If you’ve ever tended a garden, you know the satisfaction that comes from harvesting your own food. Imagine your students experiencing that same satisfaction as well. And in the process, they not only receive a hands-on science lesson, but you can expand it to include other subjects as well. 

Getting Started

  1. Find a place in your classroom to keep the plants. Make sure it is away from books, displays, and other items you want to keep safe. Make sure it is a place where the plants can receive enough sunlight, too. 
  2. Choose the plants you want to use. Look for ones that are easy to grow, such as lettuce, beans, peas, or herbs.  
  3. Gather a cup or pot for each student to use. Write their names on the outside of the containers with a permanent marker.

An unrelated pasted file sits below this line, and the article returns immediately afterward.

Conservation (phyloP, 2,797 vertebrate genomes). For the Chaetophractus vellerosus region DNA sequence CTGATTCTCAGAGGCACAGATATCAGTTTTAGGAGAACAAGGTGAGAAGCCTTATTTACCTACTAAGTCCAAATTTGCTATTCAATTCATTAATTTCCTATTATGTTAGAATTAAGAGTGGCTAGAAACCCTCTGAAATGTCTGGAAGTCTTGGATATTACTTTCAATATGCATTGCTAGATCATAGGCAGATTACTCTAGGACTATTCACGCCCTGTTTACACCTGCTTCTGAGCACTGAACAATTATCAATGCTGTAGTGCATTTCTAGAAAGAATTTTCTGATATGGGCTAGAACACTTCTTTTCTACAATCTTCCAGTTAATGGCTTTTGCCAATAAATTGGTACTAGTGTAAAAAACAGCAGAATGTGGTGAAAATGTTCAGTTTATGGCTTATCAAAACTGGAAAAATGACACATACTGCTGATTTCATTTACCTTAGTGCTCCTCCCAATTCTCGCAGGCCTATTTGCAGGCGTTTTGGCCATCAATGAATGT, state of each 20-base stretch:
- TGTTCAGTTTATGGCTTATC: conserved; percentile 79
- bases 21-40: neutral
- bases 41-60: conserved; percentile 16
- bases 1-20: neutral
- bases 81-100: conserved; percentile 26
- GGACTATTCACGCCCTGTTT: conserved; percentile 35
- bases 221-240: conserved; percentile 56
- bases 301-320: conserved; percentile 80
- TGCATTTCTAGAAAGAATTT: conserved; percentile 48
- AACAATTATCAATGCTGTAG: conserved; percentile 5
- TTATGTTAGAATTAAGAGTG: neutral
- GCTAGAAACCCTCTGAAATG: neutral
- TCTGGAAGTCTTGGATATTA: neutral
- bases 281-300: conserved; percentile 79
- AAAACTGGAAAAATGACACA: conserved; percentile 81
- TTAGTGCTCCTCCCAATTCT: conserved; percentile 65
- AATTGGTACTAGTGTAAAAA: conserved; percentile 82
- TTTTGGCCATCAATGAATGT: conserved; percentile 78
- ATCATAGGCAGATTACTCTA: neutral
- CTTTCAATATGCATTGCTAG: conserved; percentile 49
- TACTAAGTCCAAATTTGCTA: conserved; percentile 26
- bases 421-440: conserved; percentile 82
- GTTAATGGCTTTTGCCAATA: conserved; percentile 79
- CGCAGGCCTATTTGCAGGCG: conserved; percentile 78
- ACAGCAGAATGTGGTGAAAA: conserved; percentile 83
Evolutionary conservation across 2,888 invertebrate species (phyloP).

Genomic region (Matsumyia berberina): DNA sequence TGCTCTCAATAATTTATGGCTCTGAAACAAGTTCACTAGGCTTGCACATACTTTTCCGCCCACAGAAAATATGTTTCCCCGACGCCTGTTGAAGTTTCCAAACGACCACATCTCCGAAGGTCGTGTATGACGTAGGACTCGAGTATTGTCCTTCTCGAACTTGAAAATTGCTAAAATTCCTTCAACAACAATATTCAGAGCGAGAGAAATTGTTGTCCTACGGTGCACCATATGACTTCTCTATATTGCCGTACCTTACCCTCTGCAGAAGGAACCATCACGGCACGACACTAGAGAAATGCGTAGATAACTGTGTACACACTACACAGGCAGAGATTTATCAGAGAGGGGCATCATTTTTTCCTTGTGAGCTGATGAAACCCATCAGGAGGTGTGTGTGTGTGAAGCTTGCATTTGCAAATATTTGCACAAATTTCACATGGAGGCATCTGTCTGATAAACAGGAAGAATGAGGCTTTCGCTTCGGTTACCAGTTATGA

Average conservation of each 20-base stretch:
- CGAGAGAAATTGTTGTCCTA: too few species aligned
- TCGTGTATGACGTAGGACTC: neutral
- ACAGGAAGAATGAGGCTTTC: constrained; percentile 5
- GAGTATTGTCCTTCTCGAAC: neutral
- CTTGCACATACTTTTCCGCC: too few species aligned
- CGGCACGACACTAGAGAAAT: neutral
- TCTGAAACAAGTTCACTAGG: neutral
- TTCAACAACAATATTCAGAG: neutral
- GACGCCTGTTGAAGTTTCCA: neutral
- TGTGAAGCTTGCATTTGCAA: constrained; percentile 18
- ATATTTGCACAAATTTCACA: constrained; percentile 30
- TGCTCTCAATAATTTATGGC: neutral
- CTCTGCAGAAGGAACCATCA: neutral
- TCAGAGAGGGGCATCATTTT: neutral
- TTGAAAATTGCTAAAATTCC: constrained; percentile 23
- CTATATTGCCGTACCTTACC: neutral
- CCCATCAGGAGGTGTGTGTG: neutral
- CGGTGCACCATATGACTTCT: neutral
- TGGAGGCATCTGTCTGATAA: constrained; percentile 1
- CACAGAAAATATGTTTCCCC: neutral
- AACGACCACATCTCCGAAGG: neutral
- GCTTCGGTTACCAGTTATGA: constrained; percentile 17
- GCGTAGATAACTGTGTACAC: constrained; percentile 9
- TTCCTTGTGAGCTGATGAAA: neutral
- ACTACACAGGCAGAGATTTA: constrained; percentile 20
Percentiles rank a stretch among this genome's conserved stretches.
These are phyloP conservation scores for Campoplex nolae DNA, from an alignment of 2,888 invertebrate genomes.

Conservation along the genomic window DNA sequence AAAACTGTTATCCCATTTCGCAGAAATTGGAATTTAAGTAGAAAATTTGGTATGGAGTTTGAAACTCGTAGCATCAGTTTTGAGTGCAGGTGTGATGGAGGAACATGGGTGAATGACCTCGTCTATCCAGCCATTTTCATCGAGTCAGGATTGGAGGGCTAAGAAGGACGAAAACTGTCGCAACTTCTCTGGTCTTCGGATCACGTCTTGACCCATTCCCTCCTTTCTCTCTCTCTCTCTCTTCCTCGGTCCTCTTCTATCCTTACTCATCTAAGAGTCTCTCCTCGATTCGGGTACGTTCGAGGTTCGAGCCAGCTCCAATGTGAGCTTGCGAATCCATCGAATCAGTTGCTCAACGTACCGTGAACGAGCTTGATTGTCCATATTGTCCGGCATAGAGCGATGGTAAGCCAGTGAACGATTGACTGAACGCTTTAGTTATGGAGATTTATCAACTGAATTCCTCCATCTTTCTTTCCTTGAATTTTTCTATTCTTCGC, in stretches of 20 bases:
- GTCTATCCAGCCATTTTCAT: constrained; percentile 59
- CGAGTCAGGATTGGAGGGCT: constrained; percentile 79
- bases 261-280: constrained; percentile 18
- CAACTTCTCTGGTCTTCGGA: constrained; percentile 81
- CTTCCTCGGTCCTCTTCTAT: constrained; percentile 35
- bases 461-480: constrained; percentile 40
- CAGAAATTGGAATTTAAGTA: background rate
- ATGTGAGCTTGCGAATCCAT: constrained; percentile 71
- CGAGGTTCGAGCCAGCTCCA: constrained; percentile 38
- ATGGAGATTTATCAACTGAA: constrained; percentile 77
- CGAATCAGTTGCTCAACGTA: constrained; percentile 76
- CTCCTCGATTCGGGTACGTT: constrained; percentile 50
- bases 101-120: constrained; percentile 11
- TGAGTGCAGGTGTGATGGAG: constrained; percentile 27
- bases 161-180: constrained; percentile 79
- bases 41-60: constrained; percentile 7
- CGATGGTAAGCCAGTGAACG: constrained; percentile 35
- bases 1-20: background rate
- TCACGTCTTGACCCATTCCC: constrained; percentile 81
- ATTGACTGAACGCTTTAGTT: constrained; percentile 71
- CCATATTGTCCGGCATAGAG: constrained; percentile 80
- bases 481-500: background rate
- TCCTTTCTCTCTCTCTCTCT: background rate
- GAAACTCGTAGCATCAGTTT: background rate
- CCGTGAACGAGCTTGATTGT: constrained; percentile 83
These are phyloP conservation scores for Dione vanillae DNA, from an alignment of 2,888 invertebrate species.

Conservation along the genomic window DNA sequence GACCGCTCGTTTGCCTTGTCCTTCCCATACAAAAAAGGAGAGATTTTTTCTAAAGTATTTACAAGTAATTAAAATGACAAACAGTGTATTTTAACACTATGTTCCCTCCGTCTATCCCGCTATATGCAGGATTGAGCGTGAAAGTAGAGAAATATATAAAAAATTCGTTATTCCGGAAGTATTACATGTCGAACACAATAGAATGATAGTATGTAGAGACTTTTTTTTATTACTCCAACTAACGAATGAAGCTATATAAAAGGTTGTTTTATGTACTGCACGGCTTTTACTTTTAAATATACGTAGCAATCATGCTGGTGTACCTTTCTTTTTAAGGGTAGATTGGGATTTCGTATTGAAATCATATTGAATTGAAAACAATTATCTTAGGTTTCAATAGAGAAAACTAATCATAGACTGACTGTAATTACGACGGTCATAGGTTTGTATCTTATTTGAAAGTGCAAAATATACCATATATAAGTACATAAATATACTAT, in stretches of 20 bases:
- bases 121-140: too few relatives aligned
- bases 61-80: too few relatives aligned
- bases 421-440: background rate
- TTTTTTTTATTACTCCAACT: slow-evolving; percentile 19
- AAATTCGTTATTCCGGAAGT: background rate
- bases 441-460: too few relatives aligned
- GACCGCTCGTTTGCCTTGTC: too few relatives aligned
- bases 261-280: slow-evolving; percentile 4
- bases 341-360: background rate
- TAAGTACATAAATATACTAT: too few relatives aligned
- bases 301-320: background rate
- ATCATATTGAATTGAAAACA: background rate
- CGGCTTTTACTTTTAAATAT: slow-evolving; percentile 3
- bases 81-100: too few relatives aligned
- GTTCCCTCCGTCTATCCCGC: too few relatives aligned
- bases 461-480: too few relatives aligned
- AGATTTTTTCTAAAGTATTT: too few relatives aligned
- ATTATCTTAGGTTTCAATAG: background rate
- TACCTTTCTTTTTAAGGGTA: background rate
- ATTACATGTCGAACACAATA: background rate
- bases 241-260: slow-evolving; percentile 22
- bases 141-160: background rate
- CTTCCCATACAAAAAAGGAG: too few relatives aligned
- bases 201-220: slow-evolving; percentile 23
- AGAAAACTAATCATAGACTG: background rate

4. Provide soil and seeds for each student and show them how to plant the seeds.


Caring for the Plants

  1. Have each student take care of his or her own plant. Provide each student with a chart to keep track of what the plant needs and when. For example, students can mark off when the plant has been watered. 
  2. During a long school break, have the students take home their plants. Provide them with plant care instructions for each day they are out.


Do you have room at your school for planting a garden outdoors? Check out this site for ideas. 


Photo by Jusben 

Written by Samantha Bell